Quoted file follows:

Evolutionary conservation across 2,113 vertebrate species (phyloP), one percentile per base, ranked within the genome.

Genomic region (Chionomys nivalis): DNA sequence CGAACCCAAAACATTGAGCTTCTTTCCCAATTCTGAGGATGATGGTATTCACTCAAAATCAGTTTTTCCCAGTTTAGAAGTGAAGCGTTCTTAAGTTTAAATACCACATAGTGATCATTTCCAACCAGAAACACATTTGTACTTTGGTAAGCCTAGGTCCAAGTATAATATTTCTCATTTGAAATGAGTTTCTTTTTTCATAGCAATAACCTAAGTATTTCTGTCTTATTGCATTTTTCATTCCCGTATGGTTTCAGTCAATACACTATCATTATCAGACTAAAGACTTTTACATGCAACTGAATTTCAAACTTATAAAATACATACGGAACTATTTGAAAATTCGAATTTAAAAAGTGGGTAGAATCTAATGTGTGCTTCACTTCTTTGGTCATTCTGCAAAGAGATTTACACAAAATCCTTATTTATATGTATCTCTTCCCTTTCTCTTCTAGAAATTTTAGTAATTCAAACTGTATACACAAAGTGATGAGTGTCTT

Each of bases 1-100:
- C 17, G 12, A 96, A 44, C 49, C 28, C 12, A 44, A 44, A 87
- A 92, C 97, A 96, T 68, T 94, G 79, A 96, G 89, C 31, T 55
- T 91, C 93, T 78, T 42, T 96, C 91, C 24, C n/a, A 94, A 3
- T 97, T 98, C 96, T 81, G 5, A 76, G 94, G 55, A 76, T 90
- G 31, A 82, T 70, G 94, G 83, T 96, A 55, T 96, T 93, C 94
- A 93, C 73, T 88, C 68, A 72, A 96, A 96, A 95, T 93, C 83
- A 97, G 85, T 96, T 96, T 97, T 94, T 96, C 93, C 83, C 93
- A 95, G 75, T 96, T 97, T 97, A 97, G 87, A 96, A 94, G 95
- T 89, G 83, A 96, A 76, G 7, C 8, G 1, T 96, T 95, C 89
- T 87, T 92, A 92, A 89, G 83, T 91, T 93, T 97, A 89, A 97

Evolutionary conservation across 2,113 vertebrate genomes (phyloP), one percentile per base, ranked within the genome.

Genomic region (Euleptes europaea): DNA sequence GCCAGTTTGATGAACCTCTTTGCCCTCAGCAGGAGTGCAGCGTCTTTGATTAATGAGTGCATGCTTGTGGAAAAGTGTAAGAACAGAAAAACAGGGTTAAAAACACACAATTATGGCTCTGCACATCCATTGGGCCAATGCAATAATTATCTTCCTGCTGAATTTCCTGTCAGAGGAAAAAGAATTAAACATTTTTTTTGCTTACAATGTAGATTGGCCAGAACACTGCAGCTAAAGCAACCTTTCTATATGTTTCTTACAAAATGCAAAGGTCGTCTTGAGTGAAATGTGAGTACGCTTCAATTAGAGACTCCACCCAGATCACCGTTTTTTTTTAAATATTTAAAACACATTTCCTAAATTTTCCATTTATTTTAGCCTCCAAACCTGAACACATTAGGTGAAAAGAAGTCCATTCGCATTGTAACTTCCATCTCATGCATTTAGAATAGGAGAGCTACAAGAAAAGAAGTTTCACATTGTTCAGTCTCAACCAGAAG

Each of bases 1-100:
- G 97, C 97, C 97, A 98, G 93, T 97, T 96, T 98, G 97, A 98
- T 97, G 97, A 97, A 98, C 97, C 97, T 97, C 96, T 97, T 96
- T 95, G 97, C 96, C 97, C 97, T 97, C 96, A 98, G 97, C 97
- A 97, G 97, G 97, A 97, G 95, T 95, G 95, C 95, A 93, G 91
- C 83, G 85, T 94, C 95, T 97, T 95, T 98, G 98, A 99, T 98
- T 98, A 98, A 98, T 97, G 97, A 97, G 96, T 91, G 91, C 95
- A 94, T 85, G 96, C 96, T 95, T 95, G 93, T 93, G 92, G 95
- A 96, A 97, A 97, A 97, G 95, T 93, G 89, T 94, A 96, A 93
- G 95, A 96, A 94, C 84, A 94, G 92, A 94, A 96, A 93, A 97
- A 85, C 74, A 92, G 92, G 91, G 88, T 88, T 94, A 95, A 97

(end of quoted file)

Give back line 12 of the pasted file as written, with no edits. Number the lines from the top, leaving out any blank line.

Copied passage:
- T 89, G 83, A 96, A 76, G 7, C 8, G 1, T 96, T 95, C 89